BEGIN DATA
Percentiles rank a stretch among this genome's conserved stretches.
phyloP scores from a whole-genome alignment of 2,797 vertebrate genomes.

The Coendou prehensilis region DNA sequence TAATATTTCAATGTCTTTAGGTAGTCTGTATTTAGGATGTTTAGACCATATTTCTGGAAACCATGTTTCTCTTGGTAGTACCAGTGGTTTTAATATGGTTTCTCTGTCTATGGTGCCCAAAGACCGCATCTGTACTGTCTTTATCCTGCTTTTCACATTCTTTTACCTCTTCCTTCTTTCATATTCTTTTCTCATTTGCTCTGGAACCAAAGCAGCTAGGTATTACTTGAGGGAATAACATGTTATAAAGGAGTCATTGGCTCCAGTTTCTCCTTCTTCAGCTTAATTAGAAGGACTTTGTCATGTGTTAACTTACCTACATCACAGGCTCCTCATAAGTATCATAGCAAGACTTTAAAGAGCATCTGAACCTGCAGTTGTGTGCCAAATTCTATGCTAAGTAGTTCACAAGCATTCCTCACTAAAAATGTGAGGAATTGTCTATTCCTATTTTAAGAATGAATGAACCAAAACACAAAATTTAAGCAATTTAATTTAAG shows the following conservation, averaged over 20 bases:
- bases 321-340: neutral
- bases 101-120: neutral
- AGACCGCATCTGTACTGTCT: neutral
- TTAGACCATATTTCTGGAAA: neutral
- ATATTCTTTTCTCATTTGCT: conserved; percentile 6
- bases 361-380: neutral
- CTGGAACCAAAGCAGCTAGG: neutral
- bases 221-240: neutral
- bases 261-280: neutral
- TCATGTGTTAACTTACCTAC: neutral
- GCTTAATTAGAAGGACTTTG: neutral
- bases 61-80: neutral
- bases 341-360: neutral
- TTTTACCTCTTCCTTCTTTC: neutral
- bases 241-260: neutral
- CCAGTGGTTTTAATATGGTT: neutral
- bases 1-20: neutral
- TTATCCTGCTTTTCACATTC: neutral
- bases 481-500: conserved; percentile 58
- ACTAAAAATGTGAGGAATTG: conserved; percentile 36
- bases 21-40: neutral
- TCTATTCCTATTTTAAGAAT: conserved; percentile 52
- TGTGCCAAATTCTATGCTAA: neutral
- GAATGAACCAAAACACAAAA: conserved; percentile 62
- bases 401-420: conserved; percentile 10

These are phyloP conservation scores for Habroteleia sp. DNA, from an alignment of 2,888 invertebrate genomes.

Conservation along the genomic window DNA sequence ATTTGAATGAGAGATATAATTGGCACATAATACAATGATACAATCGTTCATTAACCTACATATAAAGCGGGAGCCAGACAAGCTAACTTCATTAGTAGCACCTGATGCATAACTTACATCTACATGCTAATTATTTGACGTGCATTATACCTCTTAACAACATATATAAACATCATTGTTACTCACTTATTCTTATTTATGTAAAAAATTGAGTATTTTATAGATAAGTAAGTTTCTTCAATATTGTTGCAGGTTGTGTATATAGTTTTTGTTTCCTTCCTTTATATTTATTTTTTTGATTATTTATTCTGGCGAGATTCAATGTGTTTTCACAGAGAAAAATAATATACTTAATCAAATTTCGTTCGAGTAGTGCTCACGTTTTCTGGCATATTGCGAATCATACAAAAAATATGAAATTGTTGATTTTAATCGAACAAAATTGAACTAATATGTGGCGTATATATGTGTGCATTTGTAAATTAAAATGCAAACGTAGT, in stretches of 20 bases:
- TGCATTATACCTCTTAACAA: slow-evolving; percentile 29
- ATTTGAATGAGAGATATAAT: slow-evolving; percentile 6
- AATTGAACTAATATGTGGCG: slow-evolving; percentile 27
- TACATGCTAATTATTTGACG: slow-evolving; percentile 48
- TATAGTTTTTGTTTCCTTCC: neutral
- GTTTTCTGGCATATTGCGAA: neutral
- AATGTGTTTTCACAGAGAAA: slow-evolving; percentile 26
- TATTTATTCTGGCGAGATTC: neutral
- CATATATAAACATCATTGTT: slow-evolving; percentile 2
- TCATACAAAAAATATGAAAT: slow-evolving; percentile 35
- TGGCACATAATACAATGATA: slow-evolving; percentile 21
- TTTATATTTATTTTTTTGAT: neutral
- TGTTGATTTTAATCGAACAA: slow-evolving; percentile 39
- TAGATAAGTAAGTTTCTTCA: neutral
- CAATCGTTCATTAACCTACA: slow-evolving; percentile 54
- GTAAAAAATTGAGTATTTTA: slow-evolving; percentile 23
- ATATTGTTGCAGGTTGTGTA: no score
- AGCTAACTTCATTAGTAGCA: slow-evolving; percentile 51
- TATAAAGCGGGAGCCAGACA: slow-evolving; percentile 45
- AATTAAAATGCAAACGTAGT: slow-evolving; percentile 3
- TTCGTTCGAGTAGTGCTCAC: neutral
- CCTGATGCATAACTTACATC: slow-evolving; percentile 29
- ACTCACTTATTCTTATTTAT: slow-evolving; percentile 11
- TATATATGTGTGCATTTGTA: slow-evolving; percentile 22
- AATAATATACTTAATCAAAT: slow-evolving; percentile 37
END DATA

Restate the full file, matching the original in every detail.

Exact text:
Percentiles rank a stretch among this genome's conserved stretches.
phyloP scores from a whole-genome alignment of 2,797 vertebrate genomes.

The Coendou prehensilis region DNA sequence TAATATTTCAATGTCTTTAGGTAGTCTGTATTTAGGATGTTTAGACCATATTTCTGGAAACCATGTTTCTCTTGGTAGTACCAGTGGTTTTAATATGGTTTCTCTGTCTATGGTGCCCAAAGACCGCATCTGTACTGTCTTTATCCTGCTTTTCACATTCTTTTACCTCTTCCTTCTTTCATATTCTTTTCTCATTTGCTCTGGAACCAAAGCAGCTAGGTATTACTTGAGGGAATAACATGTTATAAAGGAGTCATTGGCTCCAGTTTCTCCTTCTTCAGCTTAATTAGAAGGACTTTGTCATGTGTTAACTTACCTACATCACAGGCTCCTCATAAGTATCATAGCAAGACTTTAAAGAGCATCTGAACCTGCAGTTGTGTGCCAAATTCTATGCTAAGTAGTTCACAAGCATTCCTCACTAAAAATGTGAGGAATTGTCTATTCCTATTTTAAGAATGAATGAACCAAAACACAAAATTTAAGCAATTTAATTTAAG shows the following conservation, averaged over 20 bases:
- bases 321-340: neutral
- bases 101-120: neutral
- AGACCGCATCTGTACTGTCT: neutral
- TTAGACCATATTTCTGGAAA: neutral
- ATATTCTTTTCTCATTTGCT: conserved; percentile 6
- bases 361-380: neutral
- CTGGAACCAAAGCAGCTAGG: neutral
- bases 221-240: neutral
- bases 261-280: neutral
- TCATGTGTTAACTTACCTAC: neutral
- GCTTAATTAGAAGGACTTTG: neutral
- bases 61-80: neutral
- bases 341-360: neutral
- TTTTACCTCTTCCTTCTTTC: neutral
- bases 241-260: neutral
- CCAGTGGTTTTAATATGGTT: neutral
- bases 1-20: neutral
- TTATCCTGCTTTTCACATTC: neutral
- bases 481-500: conserved; percentile 58
- ACTAAAAATGTGAGGAATTG: conserved; percentile 36
- bases 21-40: neutral
- TCTATTCCTATTTTAAGAAT: conserved; percentile 52
- TGTGCCAAATTCTATGCTAA: neutral
- GAATGAACCAAAACACAAAA: conserved; percentile 62
- bases 401-420: conserved; percentile 10

These are phyloP conservation scores for Habroteleia sp. DNA, from an alignment of 2,888 invertebrate genomes.

Conservation along the genomic window DNA sequence ATTTGAATGAGAGATATAATTGGCACATAATACAATGATACAATCGTTCATTAACCTACATATAAAGCGGGAGCCAGACAAGCTAACTTCATTAGTAGCACCTGATGCATAACTTACATCTACATGCTAATTATTTGACGTGCATTATACCTCTTAACAACATATATAAACATCATTGTTACTCACTTATTCTTATTTATGTAAAAAATTGAGTATTTTATAGATAAGTAAGTTTCTTCAATATTGTTGCAGGTTGTGTATATAGTTTTTGTTTCCTTCCTTTATATTTATTTTTTTGATTATTTATTCTGGCGAGATTCAATGTGTTTTCACAGAGAAAAATAATATACTTAATCAAATTTCGTTCGAGTAGTGCTCACGTTTTCTGGCATATTGCGAATCATACAAAAAATATGAAATTGTTGATTTTAATCGAACAAAATTGAACTAATATGTGGCGTATATATGTGTGCATTTGTAAATTAAAATGCAAACGTAGT, in stretches of 20 bases:
- TGCATTATACCTCTTAACAA: slow-evolving; percentile 29
- ATTTGAATGAGAGATATAAT: slow-evolving; percentile 6
- AATTGAACTAATATGTGGCG: slow-evolving; percentile 27
- TACATGCTAATTATTTGACG: slow-evolving; percentile 48
- TATAGTTTTTGTTTCCTTCC: neutral
- GTTTTCTGGCATATTGCGAA: neutral
- AATGTGTTTTCACAGAGAAA: slow-evolving; percentile 26
- TATTTATTCTGGCGAGATTC: neutral
- CATATATAAACATCATTGTT: slow-evolving; percentile 2
- TCATACAAAAAATATGAAAT: slow-evolving; percentile 35
- TGGCACATAATACAATGATA: slow-evolving; percentile 21
- TTTATATTTATTTTTTTGAT: neutral
- TGTTGATTTTAATCGAACAA: slow-evolving; percentile 39
- TAGATAAGTAAGTTTCTTCA: neutral
- CAATCGTTCATTAACCTACA: slow-evolving; percentile 54
- GTAAAAAATTGAGTATTTTA: slow-evolving; percentile 23
- ATATTGTTGCAGGTTGTGTA: no score
- AGCTAACTTCATTAGTAGCA: slow-evolving; percentile 51
- TATAAAGCGGGAGCCAGACA: slow-evolving; percentile 45
- AATTAAAATGCAAACGTAGT: slow-evolving; percentile 3
- TTCGTTCGAGTAGTGCTCAC: neutral
- CCTGATGCATAACTTACATC: slow-evolving; percentile 29
- ACTCACTTATTCTTATTTAT: slow-evolving; percentile 11
- TATATATGTGTGCATTTGTA: slow-evolving; percentile 22
- AATAATATACTTAATCAAAT: slow-evolving; percentile 37